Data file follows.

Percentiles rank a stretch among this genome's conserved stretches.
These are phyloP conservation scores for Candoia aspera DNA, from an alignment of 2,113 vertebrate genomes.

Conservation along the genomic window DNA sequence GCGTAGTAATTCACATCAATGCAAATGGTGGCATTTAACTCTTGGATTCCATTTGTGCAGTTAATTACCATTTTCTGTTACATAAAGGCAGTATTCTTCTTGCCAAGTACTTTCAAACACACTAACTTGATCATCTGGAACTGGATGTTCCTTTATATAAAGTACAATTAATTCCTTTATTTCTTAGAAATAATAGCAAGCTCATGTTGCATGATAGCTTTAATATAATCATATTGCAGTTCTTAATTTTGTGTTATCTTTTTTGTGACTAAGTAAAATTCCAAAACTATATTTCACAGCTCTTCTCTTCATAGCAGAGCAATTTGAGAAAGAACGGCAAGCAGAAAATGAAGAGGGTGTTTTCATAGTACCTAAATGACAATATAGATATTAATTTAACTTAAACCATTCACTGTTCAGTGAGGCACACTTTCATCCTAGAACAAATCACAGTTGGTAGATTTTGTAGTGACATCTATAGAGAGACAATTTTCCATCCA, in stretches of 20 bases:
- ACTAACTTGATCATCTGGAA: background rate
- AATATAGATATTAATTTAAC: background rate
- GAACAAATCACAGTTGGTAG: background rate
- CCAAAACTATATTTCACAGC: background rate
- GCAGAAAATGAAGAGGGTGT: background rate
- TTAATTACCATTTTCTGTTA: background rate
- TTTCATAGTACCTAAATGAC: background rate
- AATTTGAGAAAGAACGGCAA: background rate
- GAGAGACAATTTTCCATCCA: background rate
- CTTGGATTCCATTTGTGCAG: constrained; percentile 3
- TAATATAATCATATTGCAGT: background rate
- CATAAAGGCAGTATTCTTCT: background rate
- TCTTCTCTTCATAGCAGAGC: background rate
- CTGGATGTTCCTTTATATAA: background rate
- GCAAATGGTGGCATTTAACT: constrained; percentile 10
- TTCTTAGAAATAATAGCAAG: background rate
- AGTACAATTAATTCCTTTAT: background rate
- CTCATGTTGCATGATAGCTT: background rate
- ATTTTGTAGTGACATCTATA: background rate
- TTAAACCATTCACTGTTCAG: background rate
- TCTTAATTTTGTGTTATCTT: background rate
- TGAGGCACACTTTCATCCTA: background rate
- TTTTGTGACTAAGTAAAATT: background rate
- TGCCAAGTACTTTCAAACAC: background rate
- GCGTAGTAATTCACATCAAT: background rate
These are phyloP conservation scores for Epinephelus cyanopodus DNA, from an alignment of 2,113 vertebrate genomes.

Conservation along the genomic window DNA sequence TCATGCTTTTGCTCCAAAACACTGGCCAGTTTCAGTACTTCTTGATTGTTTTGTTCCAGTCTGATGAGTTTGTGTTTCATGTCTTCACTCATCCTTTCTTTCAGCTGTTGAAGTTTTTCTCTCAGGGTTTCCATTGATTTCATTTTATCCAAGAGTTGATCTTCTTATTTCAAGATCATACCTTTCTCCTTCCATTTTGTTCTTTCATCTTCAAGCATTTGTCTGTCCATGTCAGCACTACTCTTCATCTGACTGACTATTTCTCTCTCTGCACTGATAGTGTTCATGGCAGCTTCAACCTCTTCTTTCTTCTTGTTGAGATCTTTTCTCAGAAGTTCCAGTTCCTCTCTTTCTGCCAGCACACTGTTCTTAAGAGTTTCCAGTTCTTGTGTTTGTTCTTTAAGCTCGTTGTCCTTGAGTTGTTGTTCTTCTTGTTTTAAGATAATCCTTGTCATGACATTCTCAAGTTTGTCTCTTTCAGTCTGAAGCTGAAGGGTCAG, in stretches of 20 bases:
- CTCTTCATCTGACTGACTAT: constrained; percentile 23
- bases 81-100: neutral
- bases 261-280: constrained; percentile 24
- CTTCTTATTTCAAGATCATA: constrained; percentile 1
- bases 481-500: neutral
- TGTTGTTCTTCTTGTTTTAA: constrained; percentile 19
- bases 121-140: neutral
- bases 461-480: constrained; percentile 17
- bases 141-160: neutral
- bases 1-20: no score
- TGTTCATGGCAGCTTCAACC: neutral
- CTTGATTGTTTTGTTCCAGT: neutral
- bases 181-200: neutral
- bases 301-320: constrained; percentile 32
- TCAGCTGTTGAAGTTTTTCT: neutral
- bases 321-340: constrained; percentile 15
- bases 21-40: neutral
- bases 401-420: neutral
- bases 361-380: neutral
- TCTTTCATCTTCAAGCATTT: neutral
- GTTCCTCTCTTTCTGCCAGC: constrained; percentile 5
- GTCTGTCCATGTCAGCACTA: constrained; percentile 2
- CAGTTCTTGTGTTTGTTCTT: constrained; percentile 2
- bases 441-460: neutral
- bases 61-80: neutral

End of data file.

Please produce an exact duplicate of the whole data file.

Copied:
Percentiles rank a stretch among this genome's conserved stretches.
These are phyloP conservation scores for Candoia aspera DNA, from an alignment of 2,113 vertebrate genomes.

Conservation along the genomic window DNA sequence GCGTAGTAATTCACATCAATGCAAATGGTGGCATTTAACTCTTGGATTCCATTTGTGCAGTTAATTACCATTTTCTGTTACATAAAGGCAGTATTCTTCTTGCCAAGTACTTTCAAACACACTAACTTGATCATCTGGAACTGGATGTTCCTTTATATAAAGTACAATTAATTCCTTTATTTCTTAGAAATAATAGCAAGCTCATGTTGCATGATAGCTTTAATATAATCATATTGCAGTTCTTAATTTTGTGTTATCTTTTTTGTGACTAAGTAAAATTCCAAAACTATATTTCACAGCTCTTCTCTTCATAGCAGAGCAATTTGAGAAAGAACGGCAAGCAGAAAATGAAGAGGGTGTTTTCATAGTACCTAAATGACAATATAGATATTAATTTAACTTAAACCATTCACTGTTCAGTGAGGCACACTTTCATCCTAGAACAAATCACAGTTGGTAGATTTTGTAGTGACATCTATAGAGAGACAATTTTCCATCCA, in stretches of 20 bases:
- ACTAACTTGATCATCTGGAA: background rate
- AATATAGATATTAATTTAAC: background rate
- GAACAAATCACAGTTGGTAG: background rate
- CCAAAACTATATTTCACAGC: background rate
- GCAGAAAATGAAGAGGGTGT: background rate
- TTAATTACCATTTTCTGTTA: background rate
- TTTCATAGTACCTAAATGAC: background rate
- AATTTGAGAAAGAACGGCAA: background rate
- GAGAGACAATTTTCCATCCA: background rate
- CTTGGATTCCATTTGTGCAG: constrained; percentile 3
- TAATATAATCATATTGCAGT: background rate
- CATAAAGGCAGTATTCTTCT: background rate
- TCTTCTCTTCATAGCAGAGC: background rate
- CTGGATGTTCCTTTATATAA: background rate
- GCAAATGGTGGCATTTAACT: constrained; percentile 10
- TTCTTAGAAATAATAGCAAG: background rate
- AGTACAATTAATTCCTTTAT: background rate
- CTCATGTTGCATGATAGCTT: background rate
- ATTTTGTAGTGACATCTATA: background rate
- TTAAACCATTCACTGTTCAG: background rate
- TCTTAATTTTGTGTTATCTT: background rate
- TGAGGCACACTTTCATCCTA: background rate
- TTTTGTGACTAAGTAAAATT: background rate
- TGCCAAGTACTTTCAAACAC: background rate
- GCGTAGTAATTCACATCAAT: background rate
These are phyloP conservation scores for Epinephelus cyanopodus DNA, from an alignment of 2,113 vertebrate genomes.

Conservation along the genomic window DNA sequence TCATGCTTTTGCTCCAAAACACTGGCCAGTTTCAGTACTTCTTGATTGTTTTGTTCCAGTCTGATGAGTTTGTGTTTCATGTCTTCACTCATCCTTTCTTTCAGCTGTTGAAGTTTTTCTCTCAGGGTTTCCATTGATTTCATTTTATCCAAGAGTTGATCTTCTTATTTCAAGATCATACCTTTCTCCTTCCATTTTGTTCTTTCATCTTCAAGCATTTGTCTGTCCATGTCAGCACTACTCTTCATCTGACTGACTATTTCTCTCTCTGCACTGATAGTGTTCATGGCAGCTTCAACCTCTTCTTTCTTCTTGTTGAGATCTTTTCTCAGAAGTTCCAGTTCCTCTCTTTCTGCCAGCACACTGTTCTTAAGAGTTTCCAGTTCTTGTGTTTGTTCTTTAAGCTCGTTGTCCTTGAGTTGTTGTTCTTCTTGTTTTAAGATAATCCTTGTCATGACATTCTCAAGTTTGTCTCTTTCAGTCTGAAGCTGAAGGGTCAG, in stretches of 20 bases:
- CTCTTCATCTGACTGACTAT: constrained; percentile 23
- bases 81-100: neutral
- bases 261-280: constrained; percentile 24
- CTTCTTATTTCAAGATCATA: constrained; percentile 1
- bases 481-500: neutral
- TGTTGTTCTTCTTGTTTTAA: constrained; percentile 19
- bases 121-140: neutral
- bases 461-480: constrained; percentile 17
- bases 141-160: neutral
- bases 1-20: no score
- TGTTCATGGCAGCTTCAACC: neutral
- CTTGATTGTTTTGTTCCAGT: neutral
- bases 181-200: neutral
- bases 301-320: constrained; percentile 32
- TCAGCTGTTGAAGTTTTTCT: neutral
- bases 321-340: constrained; percentile 15
- bases 21-40: neutral
- bases 401-420: neutral
- bases 361-380: neutral
- TCTTTCATCTTCAAGCATTT: neutral
- GTTCCTCTCTTTCTGCCAGC: constrained; percentile 5
- GTCTGTCCATGTCAGCACTA: constrained; percentile 2
- CAGTTCTTGTGTTTGTTCTT: constrained; percentile 2
- bases 441-460: neutral
- bases 61-80: neutral